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A review of the hours by michael cunningham

  • Virginia, whose choice to write the powerful novel Mrs;
  • His prose acknowledges our search for answers, for direction—the right amount of happiness, the right way to raise a child, the right life to settle into;
  • She decides, with misgivings, that she is finished for today;
  • You end up just sailing from port to port.

She long ago embraced the art of reading multiple books in a variety of genres at once, and is always eager to talk about them. You can find her at swoodswords.

  • Clarissa is disappointed but relieved to find her life is her own and that she wants no other;
  • And anyway, she is no tragic protagonist, but a woman, like Woolf's Clarissa Dalloway, "destined to charm, to prosper";
  • This, she reminds herself, is a virtue;
  • From such a perspective, Woolf's Mrs;
  • She tells Laura, somewhat evasively, that the problem is in her uterus, probably the cause of her infertility;
  • Unless you'd like something fancier.

My own copy of The Hours is underlined and annotated with passages that I come back to year after year. Michael Cunningham won the Pulitzer Prize for this triptych, which is at once an homage to Mrs. Dalloway and a triple portrait of three women in three different time periods struggling for meaning in their own lives.

  1. This work in progress still has her provisional title, "The Hours", which Cunningham has duly taken for his own book.
  2. Yet the novel has two other narrative threads. She tells Laura, somewhat evasively, that the problem is in her uterus, probably the cause of her infertility.
  3. She realises her husband's happiness "depends only on the fact of her, here in the house, living her life, thinking of him".
  4. Clarissa Vaughan realizes without that holiday and the house where she, Richard and Louis spent it, so many events would not have occurred, including this moment now, standing in a kitchen cutting flowers for her best friend, Richard's, party.
  5. When I was doing research on Virginia Woolf, before reading Mrs.

Similarly, we intimately meet two other women at varying stages of life. The activities of the three women are examined so simply that we can see the act for what it is, the meanings that emerge when we add our thoughts to a moment and watch it suddenly become something else entirely.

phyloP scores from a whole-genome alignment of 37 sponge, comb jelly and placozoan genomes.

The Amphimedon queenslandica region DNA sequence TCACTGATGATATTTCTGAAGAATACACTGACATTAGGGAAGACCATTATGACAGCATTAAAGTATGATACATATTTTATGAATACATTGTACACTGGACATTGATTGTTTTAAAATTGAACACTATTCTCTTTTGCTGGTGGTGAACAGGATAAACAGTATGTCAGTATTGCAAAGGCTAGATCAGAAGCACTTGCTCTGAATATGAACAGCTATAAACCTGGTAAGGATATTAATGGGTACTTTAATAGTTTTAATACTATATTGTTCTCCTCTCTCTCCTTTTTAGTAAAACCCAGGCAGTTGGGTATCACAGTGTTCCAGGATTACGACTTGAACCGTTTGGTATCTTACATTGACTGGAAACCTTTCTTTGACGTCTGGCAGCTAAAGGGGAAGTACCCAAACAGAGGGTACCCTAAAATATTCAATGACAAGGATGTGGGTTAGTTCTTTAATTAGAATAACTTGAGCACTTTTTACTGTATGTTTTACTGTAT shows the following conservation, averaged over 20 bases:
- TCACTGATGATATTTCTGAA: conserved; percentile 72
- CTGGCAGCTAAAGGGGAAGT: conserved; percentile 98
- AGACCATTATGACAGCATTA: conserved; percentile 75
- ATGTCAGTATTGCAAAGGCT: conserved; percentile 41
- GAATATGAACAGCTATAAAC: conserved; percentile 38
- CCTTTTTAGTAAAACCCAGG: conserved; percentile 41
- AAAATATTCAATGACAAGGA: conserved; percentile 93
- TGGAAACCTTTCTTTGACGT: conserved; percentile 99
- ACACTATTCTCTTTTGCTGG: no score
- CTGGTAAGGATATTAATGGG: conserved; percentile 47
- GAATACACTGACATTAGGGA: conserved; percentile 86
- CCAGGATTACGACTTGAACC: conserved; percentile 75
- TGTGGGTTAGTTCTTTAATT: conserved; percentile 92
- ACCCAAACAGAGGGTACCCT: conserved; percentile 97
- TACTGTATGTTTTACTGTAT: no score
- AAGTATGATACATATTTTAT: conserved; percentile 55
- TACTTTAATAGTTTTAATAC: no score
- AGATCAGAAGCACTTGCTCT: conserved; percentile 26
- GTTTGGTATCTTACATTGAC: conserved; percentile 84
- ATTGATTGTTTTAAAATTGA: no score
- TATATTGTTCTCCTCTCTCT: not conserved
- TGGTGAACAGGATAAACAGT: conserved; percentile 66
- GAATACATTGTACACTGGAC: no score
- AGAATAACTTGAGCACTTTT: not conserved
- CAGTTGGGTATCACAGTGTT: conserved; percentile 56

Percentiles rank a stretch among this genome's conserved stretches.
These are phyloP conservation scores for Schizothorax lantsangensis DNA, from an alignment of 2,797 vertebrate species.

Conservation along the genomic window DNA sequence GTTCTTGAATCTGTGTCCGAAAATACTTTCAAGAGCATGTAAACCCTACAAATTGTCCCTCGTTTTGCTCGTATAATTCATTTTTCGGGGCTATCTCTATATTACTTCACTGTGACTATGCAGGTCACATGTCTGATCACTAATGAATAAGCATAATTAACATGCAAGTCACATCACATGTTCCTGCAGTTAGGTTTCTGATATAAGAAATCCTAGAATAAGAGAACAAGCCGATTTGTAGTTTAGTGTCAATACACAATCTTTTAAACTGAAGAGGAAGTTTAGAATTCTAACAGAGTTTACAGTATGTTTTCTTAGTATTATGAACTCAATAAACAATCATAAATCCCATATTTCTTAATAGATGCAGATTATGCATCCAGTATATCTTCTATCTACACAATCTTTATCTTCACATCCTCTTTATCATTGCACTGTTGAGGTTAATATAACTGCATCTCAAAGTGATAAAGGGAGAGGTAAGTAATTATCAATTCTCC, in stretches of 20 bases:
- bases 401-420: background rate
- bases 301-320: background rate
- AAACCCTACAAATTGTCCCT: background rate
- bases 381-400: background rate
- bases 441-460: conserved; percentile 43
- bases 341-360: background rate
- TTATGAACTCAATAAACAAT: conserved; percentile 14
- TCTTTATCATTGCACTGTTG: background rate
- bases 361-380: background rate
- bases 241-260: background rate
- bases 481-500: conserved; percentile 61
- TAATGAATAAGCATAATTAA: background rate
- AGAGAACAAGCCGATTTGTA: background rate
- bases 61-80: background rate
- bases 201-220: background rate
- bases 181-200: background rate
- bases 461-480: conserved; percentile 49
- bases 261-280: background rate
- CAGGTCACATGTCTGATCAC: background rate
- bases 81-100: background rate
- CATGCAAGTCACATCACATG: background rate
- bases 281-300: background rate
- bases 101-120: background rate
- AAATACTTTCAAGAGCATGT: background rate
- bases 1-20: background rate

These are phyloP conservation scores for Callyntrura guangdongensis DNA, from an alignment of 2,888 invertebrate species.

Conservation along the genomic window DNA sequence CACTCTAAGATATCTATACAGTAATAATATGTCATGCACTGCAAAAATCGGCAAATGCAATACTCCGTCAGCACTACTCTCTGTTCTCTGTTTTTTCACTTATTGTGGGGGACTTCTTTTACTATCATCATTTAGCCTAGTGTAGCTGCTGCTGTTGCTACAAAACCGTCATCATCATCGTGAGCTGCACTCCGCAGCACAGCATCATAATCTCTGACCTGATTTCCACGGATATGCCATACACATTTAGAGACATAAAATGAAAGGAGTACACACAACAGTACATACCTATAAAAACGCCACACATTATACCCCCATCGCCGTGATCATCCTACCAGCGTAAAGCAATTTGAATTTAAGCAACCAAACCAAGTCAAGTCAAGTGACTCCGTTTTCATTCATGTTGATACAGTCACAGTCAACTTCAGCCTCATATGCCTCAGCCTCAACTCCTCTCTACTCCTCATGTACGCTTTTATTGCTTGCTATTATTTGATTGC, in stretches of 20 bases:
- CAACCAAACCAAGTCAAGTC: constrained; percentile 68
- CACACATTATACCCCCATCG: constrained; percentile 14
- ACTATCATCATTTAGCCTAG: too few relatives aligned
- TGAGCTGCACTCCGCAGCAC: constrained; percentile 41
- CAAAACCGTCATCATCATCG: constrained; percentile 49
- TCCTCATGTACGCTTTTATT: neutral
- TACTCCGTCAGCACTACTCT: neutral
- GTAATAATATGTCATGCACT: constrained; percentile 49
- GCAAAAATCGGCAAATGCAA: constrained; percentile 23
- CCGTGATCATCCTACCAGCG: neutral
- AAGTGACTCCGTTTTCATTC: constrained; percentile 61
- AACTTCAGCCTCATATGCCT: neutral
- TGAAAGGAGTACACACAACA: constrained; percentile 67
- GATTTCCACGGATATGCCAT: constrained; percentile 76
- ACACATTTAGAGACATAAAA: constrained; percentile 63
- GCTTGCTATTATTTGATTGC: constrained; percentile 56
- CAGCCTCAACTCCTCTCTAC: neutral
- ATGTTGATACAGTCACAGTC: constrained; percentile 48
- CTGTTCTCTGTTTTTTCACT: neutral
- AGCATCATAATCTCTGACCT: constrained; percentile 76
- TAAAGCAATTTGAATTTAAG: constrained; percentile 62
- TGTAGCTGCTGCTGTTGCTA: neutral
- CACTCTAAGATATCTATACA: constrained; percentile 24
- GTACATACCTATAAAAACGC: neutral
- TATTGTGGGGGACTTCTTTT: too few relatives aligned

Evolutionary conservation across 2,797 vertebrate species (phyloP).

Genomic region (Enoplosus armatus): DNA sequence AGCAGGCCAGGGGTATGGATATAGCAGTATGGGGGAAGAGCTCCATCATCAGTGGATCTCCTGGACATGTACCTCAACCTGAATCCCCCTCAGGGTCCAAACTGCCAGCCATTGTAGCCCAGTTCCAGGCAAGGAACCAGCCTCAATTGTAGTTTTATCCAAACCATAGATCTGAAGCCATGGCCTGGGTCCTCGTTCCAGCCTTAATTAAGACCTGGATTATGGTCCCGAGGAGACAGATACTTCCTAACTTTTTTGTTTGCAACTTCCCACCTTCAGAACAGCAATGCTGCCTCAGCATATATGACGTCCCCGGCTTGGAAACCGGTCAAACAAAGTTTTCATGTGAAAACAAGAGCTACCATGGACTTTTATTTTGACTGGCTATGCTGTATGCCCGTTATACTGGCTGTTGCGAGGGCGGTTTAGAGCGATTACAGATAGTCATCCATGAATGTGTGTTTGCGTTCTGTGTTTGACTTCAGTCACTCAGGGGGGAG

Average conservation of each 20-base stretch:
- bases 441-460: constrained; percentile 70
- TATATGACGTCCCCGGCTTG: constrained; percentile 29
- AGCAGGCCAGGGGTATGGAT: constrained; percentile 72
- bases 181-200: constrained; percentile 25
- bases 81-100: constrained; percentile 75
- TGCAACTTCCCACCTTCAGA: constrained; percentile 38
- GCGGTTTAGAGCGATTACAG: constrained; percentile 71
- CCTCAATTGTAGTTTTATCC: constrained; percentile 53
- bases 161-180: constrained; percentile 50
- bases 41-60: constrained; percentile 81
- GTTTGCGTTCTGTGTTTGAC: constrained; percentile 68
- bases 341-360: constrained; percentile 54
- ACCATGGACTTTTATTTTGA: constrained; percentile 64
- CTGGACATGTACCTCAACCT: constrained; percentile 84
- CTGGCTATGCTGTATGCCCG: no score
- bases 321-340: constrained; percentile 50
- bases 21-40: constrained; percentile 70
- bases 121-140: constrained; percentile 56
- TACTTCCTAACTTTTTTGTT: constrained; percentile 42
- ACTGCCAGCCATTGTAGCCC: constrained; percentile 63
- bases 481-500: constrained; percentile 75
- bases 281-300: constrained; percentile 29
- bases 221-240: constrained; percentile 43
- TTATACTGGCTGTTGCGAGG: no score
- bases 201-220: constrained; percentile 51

Life is bigger than us, and yet we repeatedly try to fit ourselves into it.

  • She thinks of kissing Richard, a dramatic reversal of the kiss Woolf's Clarissa Dalloway shares with a girl when she was young;
  • Though he would have preferred a Rolls Royce, he landed on a Mercedes;
  • She does not want to get up despite it being her husband Dan's birthday;
  • The trick will be to render intact the magnitude of Clarissa's miniature but very real desperation; to fully convince the reader that, for her, domestic defeats are every bit as devastating as are lost battles to a general.

A master of his craft, Cunningham casts his characters in light and shadow, exposing raw emotions and hardened questions, communal experiences and expansive thoughts often left unspoken. His prose acknowledges our search for answers, for direction—the right amount of happiness, the right way to raise a child, the right life to settle into.

  1. Life is bigger than us, and yet we repeatedly try to fit ourselves into it. Cunningham's two earlier novels, ''A Home at the End of the World'' and ''Flesh and Blood,'' are remarkable for the intensity with which their characters experience their own strangeness -- as if to be ordinary were an accomplishment, only rarely within reach.
  2. I thought with remorse of the lost pages of reading the party had already cost me.
  3. She seems to associate Richard's apartment building with sense of decay and death.

His characters put deeper thoughts about friendship and motherhood, loving and dying into better words than we could ever hope to phrase for ourselves. The women balance each other, looking at the same world with different degrees of fervor—Clarissa, loving life with all its flaws, examining the way we fight so desperately to live, love, and thrive.

Virginia, whose choice to write the powerful novel Mrs. Dalloway and then end her own life, brings a contradictory color to her sections, mirroring the range of emotions all three women grapple with.

As the title suggests, time is a constant theme, a subject that can be debated and analyzed and spun a thousand different ways and still beg further investigation. Unraveling time in the context of death makes way for commentaries on debilitating sicknesses and their lasting effects, diseases of mind and body, and of pride, deceit, and fear. Dalloway is the object that connects them all; Woolf contemplates Mrs.

A reflection of how easy it is to lose ourselves to expectations, to other fictional worlds and ideas; what we look like as ourselves, and what we look like next to one another.

Roles portrayed in isolation, in groups, against responsibility, tragedy, and love—all different versions of ourselves. The hours you spend reading this book will merge with the hours still standing before you, empty yet full.